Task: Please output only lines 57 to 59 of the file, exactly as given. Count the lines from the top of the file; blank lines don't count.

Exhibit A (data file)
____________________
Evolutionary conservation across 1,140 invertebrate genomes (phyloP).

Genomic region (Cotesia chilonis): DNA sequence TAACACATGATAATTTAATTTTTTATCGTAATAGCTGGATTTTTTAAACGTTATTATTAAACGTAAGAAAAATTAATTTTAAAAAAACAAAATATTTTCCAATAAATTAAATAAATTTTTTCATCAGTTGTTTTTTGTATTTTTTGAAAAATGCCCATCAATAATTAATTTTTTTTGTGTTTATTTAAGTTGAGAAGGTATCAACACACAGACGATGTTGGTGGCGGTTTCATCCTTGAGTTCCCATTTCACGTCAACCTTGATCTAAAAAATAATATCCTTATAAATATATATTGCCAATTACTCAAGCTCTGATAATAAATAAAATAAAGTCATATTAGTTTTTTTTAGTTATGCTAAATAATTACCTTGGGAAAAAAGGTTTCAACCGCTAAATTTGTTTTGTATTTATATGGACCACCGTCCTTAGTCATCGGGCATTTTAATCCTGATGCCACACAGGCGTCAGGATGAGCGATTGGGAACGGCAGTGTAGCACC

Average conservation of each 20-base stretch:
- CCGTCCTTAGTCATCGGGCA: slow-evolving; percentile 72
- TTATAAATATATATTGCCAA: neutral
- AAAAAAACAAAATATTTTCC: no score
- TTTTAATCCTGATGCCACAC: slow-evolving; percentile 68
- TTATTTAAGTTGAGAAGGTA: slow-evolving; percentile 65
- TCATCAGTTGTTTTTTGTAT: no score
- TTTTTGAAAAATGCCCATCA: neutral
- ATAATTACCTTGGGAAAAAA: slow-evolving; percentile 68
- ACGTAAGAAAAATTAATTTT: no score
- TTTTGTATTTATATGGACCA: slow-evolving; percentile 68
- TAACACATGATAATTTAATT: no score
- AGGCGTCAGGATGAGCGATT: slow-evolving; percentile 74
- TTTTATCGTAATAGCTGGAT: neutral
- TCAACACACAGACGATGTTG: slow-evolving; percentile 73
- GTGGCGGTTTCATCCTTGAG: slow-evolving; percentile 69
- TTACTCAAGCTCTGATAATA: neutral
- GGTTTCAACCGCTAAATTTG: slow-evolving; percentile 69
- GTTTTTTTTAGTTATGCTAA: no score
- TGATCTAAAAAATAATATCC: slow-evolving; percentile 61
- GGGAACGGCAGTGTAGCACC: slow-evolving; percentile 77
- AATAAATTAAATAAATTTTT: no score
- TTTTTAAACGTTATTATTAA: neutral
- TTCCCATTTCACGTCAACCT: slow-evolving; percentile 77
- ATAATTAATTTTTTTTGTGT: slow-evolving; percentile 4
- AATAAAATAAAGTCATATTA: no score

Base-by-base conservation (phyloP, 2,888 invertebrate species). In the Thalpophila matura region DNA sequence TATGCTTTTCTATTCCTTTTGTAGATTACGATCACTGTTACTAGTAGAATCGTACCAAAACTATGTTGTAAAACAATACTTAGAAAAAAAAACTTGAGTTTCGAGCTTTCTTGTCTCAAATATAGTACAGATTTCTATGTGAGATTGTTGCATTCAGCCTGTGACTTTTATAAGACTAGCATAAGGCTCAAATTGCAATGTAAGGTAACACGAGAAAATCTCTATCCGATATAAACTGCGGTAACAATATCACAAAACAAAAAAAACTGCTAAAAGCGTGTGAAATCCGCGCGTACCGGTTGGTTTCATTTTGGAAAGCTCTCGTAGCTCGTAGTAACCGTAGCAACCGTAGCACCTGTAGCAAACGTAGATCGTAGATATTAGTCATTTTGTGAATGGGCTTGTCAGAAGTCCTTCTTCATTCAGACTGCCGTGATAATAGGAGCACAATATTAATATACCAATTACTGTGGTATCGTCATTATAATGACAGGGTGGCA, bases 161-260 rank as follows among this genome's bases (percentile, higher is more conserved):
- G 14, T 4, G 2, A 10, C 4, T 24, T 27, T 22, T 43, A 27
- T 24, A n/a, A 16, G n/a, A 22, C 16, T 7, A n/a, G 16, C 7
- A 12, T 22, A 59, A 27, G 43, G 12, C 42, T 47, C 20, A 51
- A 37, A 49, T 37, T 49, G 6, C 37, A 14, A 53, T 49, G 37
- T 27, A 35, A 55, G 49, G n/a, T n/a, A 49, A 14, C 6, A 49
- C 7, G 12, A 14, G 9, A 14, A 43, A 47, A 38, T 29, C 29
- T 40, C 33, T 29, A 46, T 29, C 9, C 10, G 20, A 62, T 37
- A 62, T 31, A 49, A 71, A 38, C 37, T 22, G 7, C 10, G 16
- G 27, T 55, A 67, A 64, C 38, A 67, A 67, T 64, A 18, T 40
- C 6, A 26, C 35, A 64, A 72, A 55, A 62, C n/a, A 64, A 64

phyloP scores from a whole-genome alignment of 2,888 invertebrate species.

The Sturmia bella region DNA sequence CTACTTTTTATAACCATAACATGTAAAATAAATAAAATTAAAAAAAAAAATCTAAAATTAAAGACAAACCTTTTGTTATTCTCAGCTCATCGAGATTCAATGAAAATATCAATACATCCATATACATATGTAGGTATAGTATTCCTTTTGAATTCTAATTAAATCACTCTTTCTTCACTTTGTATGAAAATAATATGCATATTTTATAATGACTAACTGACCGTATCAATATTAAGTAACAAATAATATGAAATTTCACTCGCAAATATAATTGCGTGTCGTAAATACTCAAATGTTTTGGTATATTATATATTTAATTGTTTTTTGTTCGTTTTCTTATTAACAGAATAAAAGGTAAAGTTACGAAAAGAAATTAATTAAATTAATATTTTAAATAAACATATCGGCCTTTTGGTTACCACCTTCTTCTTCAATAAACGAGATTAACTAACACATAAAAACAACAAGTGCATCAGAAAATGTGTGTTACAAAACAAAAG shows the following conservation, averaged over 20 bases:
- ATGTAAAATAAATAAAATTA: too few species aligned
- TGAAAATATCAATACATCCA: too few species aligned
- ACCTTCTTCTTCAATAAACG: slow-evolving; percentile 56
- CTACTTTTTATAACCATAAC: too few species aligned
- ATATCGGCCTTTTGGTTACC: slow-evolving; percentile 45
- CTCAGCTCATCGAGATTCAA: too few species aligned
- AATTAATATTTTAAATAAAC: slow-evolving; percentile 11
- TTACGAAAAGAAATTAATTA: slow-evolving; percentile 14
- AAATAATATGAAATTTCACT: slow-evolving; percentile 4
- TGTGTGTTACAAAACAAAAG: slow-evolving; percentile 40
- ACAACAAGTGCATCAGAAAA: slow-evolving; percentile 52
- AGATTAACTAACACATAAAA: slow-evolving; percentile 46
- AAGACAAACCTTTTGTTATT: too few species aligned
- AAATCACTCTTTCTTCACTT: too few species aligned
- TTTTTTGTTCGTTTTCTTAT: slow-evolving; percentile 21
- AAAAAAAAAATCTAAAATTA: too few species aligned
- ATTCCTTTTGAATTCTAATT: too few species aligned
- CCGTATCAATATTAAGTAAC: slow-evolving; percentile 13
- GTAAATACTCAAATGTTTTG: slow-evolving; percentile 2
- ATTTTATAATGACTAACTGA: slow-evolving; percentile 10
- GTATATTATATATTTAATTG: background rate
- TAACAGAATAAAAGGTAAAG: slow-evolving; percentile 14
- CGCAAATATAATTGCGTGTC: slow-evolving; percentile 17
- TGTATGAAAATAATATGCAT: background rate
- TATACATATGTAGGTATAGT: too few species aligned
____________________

- AAAAAAAAAATCTAAAATTA: too few species aligned
- ATTCCTTTTGAATTCTAATT: too few species aligned
- CCGTATCAATATTAAGTAAC: slow-evolving; percentile 13